Genkina hito’s Top Twelve Films of 2014

Better late than never! And why twelve? Because it’s hard to decide! This is my list of top twelve films I saw in 2014 so it covers movie releases both new and old. I watched a lot of films in 2014. I was going to the cinema nearly two or three times a month and renting/buying a lot of films so I have built up an impressive list that spans genres and eras ‘60s (Kuroneko, Female Convict Scorpion Jailhouse 41) and ‘80s (Blade Runner, Ghostbusters) and 2014s…

The World of Kanako TsumabukiMy cinematic year began not with a Japanese film but American Hustle, a nice distraction before I headed down to London for the 2014 edition of the Japan Foundation Touring Film Programme. I came away from that film festival profoundly moved by the humanism and simple beauty of everyday life I saw in Kimi no Tomodachi, the perfect drama with a plucky protagonist in Shindo and the very dark existential drama Parade. I followed that with a trip to the Kotatsu Japanese Animation Film Festival where I cried buckets over Colorful and saw the future of anime in Patema Inverted. Despite loving these films so much it has taken me nearly a year to write/publish reviews of them because I was constantly going to the Belle (Mbatha-Raw) and Elizabeth (Gadon) in Bellecinema to see the likes of Blue Ruin, The Wind Rises, Deliver Us From Evil, The Grand Budapest Hotel, and Belle. Kotatsu was followed by the 2014 Terracotta Far East Film Festival in May which is where I met Akira Nagai, director of Judge!, the actors of Be My Baby, and I enjoyed watching The Snow White Murder Case. In September/October/November I was in London for the Raindance Film Festival and BFI London Film Festival where I met and interviewed/talked to even more directors. Out of all the films I watched between the two festivals it was Fuku-chan of Fukufuku Flats and The World of Kanako which impressed me the most.

Overall, 2014 was a good year for my Japanese film viewing but my final list contains a lot of western films. Here are my top films from 2014.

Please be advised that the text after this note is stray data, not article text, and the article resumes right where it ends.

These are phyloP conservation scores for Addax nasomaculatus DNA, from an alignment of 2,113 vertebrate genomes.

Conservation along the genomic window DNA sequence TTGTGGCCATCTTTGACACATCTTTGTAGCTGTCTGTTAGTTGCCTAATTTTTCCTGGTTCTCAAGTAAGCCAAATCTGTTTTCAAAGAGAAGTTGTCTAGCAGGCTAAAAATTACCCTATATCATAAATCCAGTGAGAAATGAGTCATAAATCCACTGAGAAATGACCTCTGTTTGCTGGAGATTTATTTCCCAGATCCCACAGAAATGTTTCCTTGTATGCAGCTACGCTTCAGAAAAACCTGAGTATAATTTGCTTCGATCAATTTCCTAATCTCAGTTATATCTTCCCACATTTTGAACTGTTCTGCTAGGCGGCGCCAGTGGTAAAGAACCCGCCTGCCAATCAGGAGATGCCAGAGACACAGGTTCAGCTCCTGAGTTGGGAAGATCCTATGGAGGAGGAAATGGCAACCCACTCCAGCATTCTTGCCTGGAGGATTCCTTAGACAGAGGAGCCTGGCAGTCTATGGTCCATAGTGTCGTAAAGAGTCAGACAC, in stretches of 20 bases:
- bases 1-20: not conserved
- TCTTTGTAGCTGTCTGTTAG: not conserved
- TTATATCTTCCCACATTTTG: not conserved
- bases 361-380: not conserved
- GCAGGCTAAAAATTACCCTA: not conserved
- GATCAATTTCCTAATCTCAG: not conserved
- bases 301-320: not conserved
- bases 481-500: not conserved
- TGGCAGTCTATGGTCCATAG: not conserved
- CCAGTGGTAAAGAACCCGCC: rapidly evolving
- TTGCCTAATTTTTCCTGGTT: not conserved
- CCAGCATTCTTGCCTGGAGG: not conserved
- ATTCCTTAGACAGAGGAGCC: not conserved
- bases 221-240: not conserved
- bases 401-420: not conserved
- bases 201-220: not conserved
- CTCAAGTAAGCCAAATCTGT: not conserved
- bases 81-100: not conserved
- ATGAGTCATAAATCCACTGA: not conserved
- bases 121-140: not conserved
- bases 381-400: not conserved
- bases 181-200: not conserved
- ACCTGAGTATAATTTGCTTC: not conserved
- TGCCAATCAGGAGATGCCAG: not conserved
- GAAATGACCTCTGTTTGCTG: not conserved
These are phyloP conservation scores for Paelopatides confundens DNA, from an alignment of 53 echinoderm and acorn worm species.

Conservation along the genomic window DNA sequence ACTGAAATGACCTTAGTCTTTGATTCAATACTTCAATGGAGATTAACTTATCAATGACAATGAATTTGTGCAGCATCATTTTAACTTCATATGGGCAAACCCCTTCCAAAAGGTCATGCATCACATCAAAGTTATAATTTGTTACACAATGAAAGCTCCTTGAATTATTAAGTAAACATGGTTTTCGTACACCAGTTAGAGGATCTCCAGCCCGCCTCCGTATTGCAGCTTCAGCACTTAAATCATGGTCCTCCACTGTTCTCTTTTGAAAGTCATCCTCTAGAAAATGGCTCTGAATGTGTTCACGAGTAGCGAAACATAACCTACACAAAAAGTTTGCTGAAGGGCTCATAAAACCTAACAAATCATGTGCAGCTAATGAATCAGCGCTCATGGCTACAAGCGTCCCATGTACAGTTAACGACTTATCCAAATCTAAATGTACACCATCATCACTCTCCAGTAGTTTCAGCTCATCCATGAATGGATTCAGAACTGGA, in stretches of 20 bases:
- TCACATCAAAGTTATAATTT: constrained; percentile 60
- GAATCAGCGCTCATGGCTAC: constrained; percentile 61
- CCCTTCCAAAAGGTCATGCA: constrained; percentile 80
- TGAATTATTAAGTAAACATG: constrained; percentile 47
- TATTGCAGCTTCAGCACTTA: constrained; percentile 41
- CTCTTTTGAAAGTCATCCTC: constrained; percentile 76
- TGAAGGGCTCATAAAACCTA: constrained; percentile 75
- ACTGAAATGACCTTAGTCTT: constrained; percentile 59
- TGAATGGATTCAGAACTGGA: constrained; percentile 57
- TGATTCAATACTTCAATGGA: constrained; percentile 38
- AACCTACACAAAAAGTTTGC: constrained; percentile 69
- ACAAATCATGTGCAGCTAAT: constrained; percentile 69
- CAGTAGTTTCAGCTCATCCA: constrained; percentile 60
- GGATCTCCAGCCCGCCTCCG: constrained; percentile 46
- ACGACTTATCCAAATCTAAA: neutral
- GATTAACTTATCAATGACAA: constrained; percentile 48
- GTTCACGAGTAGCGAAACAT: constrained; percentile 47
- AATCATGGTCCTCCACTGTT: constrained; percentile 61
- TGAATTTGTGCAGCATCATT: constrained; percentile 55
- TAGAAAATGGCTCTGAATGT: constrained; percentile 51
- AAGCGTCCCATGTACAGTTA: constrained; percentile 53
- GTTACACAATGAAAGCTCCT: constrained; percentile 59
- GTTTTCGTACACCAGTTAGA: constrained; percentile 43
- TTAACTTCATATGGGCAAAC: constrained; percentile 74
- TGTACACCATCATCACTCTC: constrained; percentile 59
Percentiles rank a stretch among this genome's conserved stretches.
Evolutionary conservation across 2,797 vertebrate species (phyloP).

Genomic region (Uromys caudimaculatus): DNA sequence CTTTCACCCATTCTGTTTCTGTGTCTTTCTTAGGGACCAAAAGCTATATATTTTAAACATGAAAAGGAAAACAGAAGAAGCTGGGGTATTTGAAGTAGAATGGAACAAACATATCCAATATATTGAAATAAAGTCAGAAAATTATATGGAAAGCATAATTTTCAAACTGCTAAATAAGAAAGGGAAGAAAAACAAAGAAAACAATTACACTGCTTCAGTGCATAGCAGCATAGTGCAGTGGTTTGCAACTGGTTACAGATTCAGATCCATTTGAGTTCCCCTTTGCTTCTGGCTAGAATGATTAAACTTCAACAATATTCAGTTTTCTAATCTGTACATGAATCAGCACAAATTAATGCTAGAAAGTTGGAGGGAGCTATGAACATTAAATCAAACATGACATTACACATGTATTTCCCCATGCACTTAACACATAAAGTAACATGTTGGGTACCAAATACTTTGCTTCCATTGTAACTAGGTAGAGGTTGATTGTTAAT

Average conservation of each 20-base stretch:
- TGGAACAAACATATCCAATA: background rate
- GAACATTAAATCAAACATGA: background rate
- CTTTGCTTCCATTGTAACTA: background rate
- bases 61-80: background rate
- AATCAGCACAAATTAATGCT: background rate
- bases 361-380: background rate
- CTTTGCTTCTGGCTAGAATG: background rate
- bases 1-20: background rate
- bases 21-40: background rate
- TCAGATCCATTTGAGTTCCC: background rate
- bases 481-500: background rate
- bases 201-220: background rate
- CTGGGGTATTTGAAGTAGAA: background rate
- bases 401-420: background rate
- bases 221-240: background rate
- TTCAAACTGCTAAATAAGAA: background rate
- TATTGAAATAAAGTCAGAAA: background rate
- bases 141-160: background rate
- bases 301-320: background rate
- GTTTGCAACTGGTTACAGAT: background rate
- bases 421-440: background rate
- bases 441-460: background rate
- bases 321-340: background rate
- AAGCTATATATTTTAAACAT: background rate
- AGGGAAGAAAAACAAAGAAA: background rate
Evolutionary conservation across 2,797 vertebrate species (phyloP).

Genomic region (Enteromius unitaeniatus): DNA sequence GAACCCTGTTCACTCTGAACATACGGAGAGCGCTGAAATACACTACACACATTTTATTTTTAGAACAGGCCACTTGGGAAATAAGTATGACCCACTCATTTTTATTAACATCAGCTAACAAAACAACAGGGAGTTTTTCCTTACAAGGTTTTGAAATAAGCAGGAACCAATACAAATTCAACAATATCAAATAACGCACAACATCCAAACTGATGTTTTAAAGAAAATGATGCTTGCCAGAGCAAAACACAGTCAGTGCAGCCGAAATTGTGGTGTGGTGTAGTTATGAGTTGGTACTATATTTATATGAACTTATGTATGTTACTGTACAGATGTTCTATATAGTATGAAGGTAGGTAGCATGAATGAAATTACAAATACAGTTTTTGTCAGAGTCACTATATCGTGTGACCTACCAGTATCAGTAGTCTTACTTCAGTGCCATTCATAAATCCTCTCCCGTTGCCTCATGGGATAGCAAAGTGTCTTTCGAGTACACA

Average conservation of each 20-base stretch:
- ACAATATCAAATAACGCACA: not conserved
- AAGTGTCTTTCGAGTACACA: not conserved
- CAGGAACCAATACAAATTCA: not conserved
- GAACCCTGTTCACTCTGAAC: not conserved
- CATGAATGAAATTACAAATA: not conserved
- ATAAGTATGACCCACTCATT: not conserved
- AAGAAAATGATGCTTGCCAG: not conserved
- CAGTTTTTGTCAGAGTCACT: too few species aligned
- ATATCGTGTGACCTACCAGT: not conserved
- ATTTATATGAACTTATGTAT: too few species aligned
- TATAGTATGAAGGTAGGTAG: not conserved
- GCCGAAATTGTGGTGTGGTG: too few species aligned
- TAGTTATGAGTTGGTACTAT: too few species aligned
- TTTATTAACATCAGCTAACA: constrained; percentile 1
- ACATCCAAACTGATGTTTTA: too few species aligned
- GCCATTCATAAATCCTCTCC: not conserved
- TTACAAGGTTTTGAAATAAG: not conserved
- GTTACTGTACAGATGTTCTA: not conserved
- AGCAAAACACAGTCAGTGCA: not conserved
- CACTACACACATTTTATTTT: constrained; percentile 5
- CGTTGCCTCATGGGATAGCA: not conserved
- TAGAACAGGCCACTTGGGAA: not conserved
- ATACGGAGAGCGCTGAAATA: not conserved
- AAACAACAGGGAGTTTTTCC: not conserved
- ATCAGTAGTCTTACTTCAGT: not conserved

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Shindo (Wonder Child) 神童 (2007)

Shindo (Wonder Child)      

Shindo Film Poster
Shindo Film Poster

Japanese Title:  神童

Romaji: Shindou

Release Date: April 21st, 2007

Running Time: 120 mins.

Director: Koji Hagiuda

Writer: Kosuke Mukai (Screenplay),

Starring: Riko Narumi, Kenichi Matsuyama, Satomi Tezuka, Hidetoshi Nishijima, Tamae Ando, Masahiro Komoto, Shihori Kanjiya, Akira Emoto,

Japanese cinema has a unique category of film known as seishun eiga (youth films or coming-of-age films). These are a pretty common in Japan because many are made to serve as a star-vehicle for some young up and coming talent. Shindo stands out by taking the audience into the world of its main protagonist and lets us experience things as she does.

Shindo can translate into genius or prodigy and the prodigy here is Uta Naruse (Riko Narumi). Her name means song and she is a musical prodigy, a gifted pianist. She could read sheet music before she could speak and can play complex pieces from memory.

Shindo Riko Narumi as Uta Naruse

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Shindo – The Beat Knocks Her World – 震動 (2013)

Shindo – The Beat Knocks Her World –Shindo Nao and Les Paul

Japanese Title: 震動

Running Time: 73 mins.

Director: Asami Hirano

Writer: Asami Hirano (Screenplay),

Starring: Shumpei Kawagoishi, Kana Kita, Kyutaro, Takuya Matsunaga, Gen Ogawa, Yuji Kaneda, Maya Kondo